SOCIAL MEDIA, TOOLS | May 24, 2013

Why Feedly Is the Best Alternative to Google Reader

feedly desktop version

In case that you forgot or that you are unaware, Google Reader is shutting down July 1st, 2013. It has been a while since I opened Google Reader when I recalled that I should do something. Even though I stopped using it, I transfered everything to Feedly out of fear to lost forever all the work that I put in building and organizing my subscriptions. To my surprise, Feedly made me fall in love with my RSS feeds again.

Here is why I became a fan of Feedly.

Painless Transition

You simply connect to your Google reader account and in a matter of seconds, Feedly will have imported your subscriptions organized the way you did it in Google Reader. I didn’t lose my feed categories, nor where I was in my reading.

Awesome Experience

The clean Feedly interface not only looks ten times better than Google Reader, it is more efficient and delivers more options to tailor how I browse the feeds. You can browse your subscriptions in 4 views: title only, magazine (my favorite), card and full post.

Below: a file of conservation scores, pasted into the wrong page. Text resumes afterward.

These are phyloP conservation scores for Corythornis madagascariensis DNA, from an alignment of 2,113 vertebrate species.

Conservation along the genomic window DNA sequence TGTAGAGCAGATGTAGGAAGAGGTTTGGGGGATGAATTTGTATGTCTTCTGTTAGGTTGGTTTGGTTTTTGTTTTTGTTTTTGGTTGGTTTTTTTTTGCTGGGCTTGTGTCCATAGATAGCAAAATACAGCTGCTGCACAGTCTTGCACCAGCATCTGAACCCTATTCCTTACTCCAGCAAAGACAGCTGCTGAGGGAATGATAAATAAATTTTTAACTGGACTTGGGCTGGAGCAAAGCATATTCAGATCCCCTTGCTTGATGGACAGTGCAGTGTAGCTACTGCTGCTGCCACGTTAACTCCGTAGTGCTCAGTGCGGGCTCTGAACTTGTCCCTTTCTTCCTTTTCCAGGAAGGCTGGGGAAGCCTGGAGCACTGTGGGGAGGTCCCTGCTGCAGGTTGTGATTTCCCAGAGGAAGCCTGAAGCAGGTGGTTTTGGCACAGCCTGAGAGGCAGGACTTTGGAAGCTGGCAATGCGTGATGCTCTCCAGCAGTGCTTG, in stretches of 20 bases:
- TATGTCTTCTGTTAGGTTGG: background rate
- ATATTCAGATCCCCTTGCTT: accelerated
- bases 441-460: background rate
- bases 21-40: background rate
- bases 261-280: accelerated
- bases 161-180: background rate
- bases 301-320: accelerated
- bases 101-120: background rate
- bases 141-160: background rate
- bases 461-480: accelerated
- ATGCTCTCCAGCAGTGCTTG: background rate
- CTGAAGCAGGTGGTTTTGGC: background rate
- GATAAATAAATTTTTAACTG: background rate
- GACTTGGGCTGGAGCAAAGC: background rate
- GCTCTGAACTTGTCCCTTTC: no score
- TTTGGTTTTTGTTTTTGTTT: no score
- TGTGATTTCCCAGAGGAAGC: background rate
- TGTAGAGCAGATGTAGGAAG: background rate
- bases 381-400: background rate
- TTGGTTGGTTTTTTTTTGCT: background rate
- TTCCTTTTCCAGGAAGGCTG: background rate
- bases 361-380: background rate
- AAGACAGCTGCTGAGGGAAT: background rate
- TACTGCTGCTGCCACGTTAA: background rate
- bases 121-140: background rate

More than that, the interface provides a seamless experience. Navigation is simple for the users. For example, Feedly automatically remembers how I like to view each feed category, instead of selecting my preferences through a setting form like I need to do in Facebook.

I start by reviewing the “Today” section, then move to the feed category that most interested me.

Synchronized Mobile Apps –  for iPhone, iPad, Android, Kindle and more

Having a mobile version that enables me to browse, read and sharing posts quickly is important to maximise what I do with my free time while I am on the run.

mobile app feedly

Like in Google reader, what you read, save and do is automatically synchronized between the iPhone and the Web version. The design of the interface is thought for the screen format.

feedly sharing bar

More Sources of Inspiration

With Flipboard and Pulse that present us the most popular online destinations, we tend to forget other sources, including the smaller blogs that produce quality content. Why go to the trouble to add them to another platform if they are already in your RSS subscriptions?

If you still have to find a replacement for Google Reader, consider Feedly. I don’t think that it will disappoint you.

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